Sigtuna Municipality is a municipality in Stockholm County in east central Sweden. Its seat is located in the town of Märsta 37 km north of the Swedish capital, Stockholm; the municipality is a part of Metropolitan Stockholm. The municipality consists of several former local government units and was formed in 1971, it got its name from the small, but old, City of Sigtuna, but the seat was placed in the larger modern town of Märsta. The three towns of the municipality are Märsta and Rosersberg, of which Märsta is the municipal seat and Sigtuna with its old and important history is a popular tourist destination. On the 31st of December 2017 the number of people with a foreign background was 20 291, or 43.04% of the population. On the 31st of December 2002 the number of residents with a foreign background was 9 426, or 26.35% of the population. On 31 December 2017 there were 47 146 residents in Sigtuna, of which 15 268 people were born in a country other than Sweden. Divided by country in the table below - the Nordic countries as well as the 12 most common countries of birth outside of Sweden for Swedish residents have been included, with other countries of birth bundled together by continent by Statistics Sweden.
In the municipality lies the largest workplace in Sweden, the Arlanda Airport, with 13,000 employees in 200 companies. As a result, Siguna is travelled through by 18,300,000 visitors yearly, has the fourth most hotel stays, following to the commercial and regional centres Stockholm and Malmö. Swedavia, the Swedish airport management company, has its head office on the airport property. Scandinavian Airlines had its head office on the airport property; the municipality is twinned with: Sønderborg Municipality in Denmark Rakvere in Estonia Raisio in Finland Porsgrunn in Norway Official website
Nynäshamn is a locality and the seat of Nynäshamn Municipality, Stockholm County, Sweden with 13,510 inhabitants in 2010. While interest in the area as a useful port grew from the mid 19th Century, it was only with the opening of the railway to Stockholm in 1901 that Nynäshamn started to develop. During the early 20th Century, Nynäshamn became well known as a spa town, though most such facilities were closed down before the end of World War I. Main industries arrived through Telegrafverkets verkstäder in 1916 and an oil refinery built in 1928-29 by Axel Ax:son Johnson & Co; the latter still remains though under the name Nynas. Nynäshamn was the venue of the Olympic sailing regatta in 1912. Nynäshamn, which lies about 60 km south of Stockholm, is well known for being one of the places on the Swedish mainland from where ferries to the island Gotland depart; this is a hugely popular destination for Swedes of all ages in the summer months. The Polferries terminal offer regular routes to Gdańsk in Poland.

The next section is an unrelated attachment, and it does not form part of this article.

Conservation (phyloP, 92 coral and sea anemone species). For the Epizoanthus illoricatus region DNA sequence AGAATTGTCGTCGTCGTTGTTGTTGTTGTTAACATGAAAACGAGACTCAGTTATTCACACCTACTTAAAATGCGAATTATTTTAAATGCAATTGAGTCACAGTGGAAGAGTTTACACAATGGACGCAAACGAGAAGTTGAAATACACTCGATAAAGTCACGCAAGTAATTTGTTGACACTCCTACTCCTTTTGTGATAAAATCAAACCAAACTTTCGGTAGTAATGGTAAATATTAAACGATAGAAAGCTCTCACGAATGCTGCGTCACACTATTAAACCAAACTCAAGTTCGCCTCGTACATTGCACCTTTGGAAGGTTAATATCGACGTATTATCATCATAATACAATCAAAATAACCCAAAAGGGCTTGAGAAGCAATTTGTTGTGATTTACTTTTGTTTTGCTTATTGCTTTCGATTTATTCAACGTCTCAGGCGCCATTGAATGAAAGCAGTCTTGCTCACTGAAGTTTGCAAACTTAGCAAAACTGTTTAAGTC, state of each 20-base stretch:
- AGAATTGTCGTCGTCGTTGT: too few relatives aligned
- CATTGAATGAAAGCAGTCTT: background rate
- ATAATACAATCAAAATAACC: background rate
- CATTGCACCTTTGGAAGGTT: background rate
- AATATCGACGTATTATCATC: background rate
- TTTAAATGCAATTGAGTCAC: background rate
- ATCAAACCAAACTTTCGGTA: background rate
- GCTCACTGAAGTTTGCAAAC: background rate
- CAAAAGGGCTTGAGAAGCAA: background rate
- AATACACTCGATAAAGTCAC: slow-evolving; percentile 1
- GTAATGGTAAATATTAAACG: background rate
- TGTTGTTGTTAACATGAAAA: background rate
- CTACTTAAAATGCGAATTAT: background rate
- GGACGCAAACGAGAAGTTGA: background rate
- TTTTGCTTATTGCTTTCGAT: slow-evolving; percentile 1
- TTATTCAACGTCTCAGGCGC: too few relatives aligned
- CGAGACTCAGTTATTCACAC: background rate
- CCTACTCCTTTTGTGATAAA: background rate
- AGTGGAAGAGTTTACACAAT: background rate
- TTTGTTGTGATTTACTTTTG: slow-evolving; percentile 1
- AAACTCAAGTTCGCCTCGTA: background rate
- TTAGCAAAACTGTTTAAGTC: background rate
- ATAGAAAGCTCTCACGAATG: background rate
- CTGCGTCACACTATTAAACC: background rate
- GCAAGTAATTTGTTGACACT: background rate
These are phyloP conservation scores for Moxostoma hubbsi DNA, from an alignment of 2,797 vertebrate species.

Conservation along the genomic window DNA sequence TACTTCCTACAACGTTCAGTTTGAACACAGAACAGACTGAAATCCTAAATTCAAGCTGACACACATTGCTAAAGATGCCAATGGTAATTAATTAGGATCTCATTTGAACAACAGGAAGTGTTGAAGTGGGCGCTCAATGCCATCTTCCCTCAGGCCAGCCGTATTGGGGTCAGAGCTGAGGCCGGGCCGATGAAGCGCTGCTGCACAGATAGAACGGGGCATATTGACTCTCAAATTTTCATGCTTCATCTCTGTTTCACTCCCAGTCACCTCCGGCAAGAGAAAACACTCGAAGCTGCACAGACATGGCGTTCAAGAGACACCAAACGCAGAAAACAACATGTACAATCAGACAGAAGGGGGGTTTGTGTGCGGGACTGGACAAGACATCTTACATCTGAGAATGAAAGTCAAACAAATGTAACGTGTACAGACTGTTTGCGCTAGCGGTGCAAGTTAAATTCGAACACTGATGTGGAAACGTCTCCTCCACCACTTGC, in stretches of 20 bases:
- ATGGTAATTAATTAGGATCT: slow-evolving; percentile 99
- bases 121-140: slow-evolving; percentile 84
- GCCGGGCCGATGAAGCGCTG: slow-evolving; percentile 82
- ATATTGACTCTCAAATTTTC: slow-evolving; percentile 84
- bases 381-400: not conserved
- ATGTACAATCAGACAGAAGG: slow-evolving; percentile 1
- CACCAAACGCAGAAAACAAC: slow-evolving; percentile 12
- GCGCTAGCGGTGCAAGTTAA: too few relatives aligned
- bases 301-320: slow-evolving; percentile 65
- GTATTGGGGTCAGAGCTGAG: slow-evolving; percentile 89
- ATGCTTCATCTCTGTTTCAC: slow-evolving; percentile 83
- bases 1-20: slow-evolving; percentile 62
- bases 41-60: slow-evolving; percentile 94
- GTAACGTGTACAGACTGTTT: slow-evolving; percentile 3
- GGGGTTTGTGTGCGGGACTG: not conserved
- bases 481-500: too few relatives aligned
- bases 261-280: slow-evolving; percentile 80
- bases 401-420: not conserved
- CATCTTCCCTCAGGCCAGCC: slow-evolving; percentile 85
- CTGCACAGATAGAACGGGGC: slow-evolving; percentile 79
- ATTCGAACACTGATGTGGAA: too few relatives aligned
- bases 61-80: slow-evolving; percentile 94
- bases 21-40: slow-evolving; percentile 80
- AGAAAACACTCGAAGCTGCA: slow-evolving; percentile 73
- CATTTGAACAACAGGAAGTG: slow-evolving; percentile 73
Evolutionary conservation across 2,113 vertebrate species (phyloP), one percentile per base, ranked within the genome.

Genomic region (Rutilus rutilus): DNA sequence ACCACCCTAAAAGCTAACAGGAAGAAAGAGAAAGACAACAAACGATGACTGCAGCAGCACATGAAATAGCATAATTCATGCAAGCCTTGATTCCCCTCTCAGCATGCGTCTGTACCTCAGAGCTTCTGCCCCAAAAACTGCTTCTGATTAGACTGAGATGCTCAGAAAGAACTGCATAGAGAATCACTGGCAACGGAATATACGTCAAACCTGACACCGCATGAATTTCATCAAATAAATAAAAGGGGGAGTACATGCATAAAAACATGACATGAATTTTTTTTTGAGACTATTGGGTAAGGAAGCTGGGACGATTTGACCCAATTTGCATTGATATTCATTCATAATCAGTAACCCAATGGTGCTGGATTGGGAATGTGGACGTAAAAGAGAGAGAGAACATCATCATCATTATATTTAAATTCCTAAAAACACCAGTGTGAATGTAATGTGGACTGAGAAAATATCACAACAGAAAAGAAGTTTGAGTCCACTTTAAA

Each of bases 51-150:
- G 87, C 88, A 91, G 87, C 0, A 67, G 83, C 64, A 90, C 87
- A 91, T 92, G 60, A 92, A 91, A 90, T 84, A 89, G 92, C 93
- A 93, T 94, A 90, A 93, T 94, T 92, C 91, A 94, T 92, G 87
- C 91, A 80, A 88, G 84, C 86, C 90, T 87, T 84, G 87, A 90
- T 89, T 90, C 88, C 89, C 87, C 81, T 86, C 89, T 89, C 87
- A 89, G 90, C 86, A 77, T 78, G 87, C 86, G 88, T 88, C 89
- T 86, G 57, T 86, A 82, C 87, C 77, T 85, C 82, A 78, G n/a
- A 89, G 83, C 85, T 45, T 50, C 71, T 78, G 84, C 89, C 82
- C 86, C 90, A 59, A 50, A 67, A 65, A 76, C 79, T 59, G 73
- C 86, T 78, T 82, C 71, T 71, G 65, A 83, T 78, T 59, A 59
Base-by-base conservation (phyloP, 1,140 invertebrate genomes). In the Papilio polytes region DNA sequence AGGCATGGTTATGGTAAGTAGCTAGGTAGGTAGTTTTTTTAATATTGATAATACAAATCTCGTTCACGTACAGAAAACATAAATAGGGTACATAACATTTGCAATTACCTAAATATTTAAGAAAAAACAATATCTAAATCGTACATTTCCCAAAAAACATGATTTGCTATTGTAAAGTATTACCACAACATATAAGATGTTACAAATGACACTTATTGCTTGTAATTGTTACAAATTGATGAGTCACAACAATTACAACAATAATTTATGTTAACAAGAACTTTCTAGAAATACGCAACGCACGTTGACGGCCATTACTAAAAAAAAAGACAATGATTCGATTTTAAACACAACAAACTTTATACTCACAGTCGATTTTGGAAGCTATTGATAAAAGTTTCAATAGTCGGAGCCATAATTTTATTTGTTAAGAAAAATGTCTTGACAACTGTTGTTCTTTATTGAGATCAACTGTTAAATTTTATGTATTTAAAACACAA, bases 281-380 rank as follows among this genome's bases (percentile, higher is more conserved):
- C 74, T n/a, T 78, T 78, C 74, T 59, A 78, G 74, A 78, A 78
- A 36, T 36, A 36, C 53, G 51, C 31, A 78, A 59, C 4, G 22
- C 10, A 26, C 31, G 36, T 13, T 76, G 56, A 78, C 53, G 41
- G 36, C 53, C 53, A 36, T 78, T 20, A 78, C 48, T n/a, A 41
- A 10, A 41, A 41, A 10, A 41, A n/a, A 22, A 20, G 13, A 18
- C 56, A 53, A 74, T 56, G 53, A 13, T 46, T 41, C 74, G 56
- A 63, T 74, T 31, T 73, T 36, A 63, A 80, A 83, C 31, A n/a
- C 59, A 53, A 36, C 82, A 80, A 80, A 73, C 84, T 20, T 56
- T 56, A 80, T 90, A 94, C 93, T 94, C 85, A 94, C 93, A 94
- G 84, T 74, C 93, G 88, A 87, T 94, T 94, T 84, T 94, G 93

Several cruise ships on tours in the Baltic Sea stay in the harbour, because they are too large to go into Stockholm. A harbour party is hosted each summer, as well as local craft fairs. During these events a steam train runs routes to and from Stockholm. During the summer months, the harbour is packed with boats of all sizes, bustles with both visitors and locals. There are a number of boutiques with locally made produce; the main town is modern and the buildings uninteresting generally. A library and one screen cinema is centrally located, a limited amount of shops catering to to local trade. Many people in Nynäshamn live in apartment blocks, situated in estates, although there are none more than 10 stories high. There are plenty of villas scattered throughout the town, terraced houses. Life in Nynäshamn is relaxed, in contrast to the bustle of Stockholm; the surrounding nature and sea provides plenty of photographic opportunities, once you get out of the town centre. Crime is low. Nynäshamn is served by Stockholm commuter rail and several bus routes